As dance educators, we have all encountered timid children that are unsure and apprehensive about coming to dance class for the first time. Sometimes, with a little bit of persuading, these children will come into the classroom on their own, while other times, they will become more hesitant and nervous. As studio owners and dance teachers, it is important to understand how to make the classroom setting more inviting in order to help these young children feel more comfortable.
First and foremost, it is important to recognize that each child learns and develops at a different pace. Some days a child will come in happy and smiling and ready to participate in class, while the following week, they may just want to relax and watch. It is imperative to clearly communicate this with each child’s parent in order to put them at ease if their child is adjusting to dance class at a slower pace than some of the other children in the class. Below are a few important things to remember that will help students adjust to dance class and promote more independence, ultimately making their first dance experience a positive one.
1. All students are unique and different. The first thing that you should tell parents who are bringing children to try their first dance class is to understand that all children learn and develop at a different pace and that it is perfectly normal if their child just wants to sit and observe the class. When they are ready, they will join in. Reassure parents that students will never be forced to do something that they do not want to do and that the instructor will work with each student individually at their own pace.
2. Wear comfortable clothing. Make sure that children wear comfortable clothes and shoes for their first dance class. This may vary for each child. Some children may want to wear street clothes and a pair of sneakers that they are familiar with for the first few weeks, while others may want to wear a leotard, tights, and dance shoes so they fit into their idea of being a “ballerina”!
3. Avoid interruptions and distractions. It is important that parents understand that they should not interrupt the classroom. Interruptions can sometimes frighten their child and are also very disruptive to the class as a whole. Make your expectations clear and ensure that the parents are comfortable with them before the child enters the classroom for the first time. If a child should become upset and start to cry, the dance teacher should try and calm them down. If that does not work, then they can proceed to take them to their parent.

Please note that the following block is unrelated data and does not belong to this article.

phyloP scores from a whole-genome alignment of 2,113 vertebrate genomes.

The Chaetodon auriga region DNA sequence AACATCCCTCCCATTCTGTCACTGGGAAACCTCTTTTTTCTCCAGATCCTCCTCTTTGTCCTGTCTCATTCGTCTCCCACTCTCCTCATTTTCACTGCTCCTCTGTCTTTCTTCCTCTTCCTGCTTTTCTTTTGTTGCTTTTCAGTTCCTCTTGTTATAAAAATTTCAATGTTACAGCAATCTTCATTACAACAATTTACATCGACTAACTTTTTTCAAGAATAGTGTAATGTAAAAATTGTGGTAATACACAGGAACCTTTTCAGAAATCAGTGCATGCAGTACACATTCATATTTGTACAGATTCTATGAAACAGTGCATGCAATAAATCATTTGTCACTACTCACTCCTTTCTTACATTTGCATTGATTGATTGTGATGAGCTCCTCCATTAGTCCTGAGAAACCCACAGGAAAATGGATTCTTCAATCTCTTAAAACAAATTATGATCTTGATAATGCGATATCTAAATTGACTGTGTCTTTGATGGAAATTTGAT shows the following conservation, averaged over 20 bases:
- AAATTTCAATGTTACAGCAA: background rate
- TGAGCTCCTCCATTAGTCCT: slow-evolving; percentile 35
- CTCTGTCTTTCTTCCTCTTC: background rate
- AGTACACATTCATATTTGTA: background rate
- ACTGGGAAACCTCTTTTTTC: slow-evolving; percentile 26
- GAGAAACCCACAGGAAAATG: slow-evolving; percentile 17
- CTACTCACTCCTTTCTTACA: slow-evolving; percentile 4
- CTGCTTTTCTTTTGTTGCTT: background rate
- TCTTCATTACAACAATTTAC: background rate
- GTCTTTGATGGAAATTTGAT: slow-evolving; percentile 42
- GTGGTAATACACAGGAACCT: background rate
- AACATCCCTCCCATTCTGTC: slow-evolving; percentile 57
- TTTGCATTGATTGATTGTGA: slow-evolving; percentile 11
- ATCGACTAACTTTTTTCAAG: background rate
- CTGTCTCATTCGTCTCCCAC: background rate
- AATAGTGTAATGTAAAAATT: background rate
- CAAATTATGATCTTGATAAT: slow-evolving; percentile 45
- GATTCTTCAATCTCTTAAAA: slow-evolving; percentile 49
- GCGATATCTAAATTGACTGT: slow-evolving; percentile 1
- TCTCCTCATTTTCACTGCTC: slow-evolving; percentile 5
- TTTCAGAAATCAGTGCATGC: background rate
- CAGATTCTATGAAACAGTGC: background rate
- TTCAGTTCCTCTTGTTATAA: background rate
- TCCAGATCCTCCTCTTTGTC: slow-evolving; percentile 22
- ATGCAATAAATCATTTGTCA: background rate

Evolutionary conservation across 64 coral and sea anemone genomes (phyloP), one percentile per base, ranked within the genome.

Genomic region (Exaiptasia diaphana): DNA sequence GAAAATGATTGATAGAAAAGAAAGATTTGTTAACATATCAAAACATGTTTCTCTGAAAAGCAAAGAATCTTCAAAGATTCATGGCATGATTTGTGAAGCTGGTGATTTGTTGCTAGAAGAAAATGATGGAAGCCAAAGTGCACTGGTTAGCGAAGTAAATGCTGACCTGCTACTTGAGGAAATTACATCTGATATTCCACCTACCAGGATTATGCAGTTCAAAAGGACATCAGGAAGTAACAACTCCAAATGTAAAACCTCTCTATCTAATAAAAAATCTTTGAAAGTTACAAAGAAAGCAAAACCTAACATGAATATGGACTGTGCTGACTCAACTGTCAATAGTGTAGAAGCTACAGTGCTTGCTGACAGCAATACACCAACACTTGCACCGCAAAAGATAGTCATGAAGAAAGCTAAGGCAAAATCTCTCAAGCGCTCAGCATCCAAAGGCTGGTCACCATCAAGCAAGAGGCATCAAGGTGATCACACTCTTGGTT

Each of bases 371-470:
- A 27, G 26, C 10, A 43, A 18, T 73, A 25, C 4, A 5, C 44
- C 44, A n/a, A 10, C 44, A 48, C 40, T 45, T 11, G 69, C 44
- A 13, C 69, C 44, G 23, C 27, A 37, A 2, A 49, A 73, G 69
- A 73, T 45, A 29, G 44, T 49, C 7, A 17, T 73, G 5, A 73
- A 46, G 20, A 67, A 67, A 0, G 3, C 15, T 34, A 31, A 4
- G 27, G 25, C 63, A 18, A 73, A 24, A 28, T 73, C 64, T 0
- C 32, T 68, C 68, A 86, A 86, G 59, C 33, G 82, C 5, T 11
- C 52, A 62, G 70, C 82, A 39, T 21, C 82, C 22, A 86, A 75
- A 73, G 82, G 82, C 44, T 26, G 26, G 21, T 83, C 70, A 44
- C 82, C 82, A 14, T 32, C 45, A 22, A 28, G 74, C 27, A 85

4. Make parents aware of the end goal. Upon starting the class, parents should be aware of what you are trying to accomplish with the children. Update parents frequently on milestones that their children have made, such as being able to take direction from an authority figure other than their primary caregiver, cooperating with other children their age, taking turns, and learning simple dance steps and songs.
5. Never force a child to participate. As dance teachers, it is our responsibility to communicate with both the child and their parent in order to determine whether or not they are ready to participate in class. If they are not, they should not be forced to do so, as they may just be having an “off” day. Reassure both the child and the parent that you look forward to them returning to class the following week full of energy and ready to join in the class fun. Additionally, reward those children that do participate in class with special treat at the end.
As dance educators, giving each student a positive experience and making him or her feel comfortable in the classroom should be your priority. In order to do so, it is important to reassure parents that their child will adjust to the new setting at their own pace and to remain patient while they do so. Not all children will be ready for this transition right away, and if they feel as though their child is apprehensive, they should stay in the waiting room during class until their child adjusts. Additionally, encourage parents to talk to the instructor should they have any questions or concerns regarding their child or the class.
With time, each child will become comfortable with their surroundings and the classroom setting and will begin to develop more independence. Parents will be amazed at how independent their child has become and how much they have learned. Students will be able to do things on their own and will love showing everyone around them what they have learned at dance class. By following these simple steps, each child will have successful and a positive experience at your dance studio and parents will see remarkable strides in their child’s independence.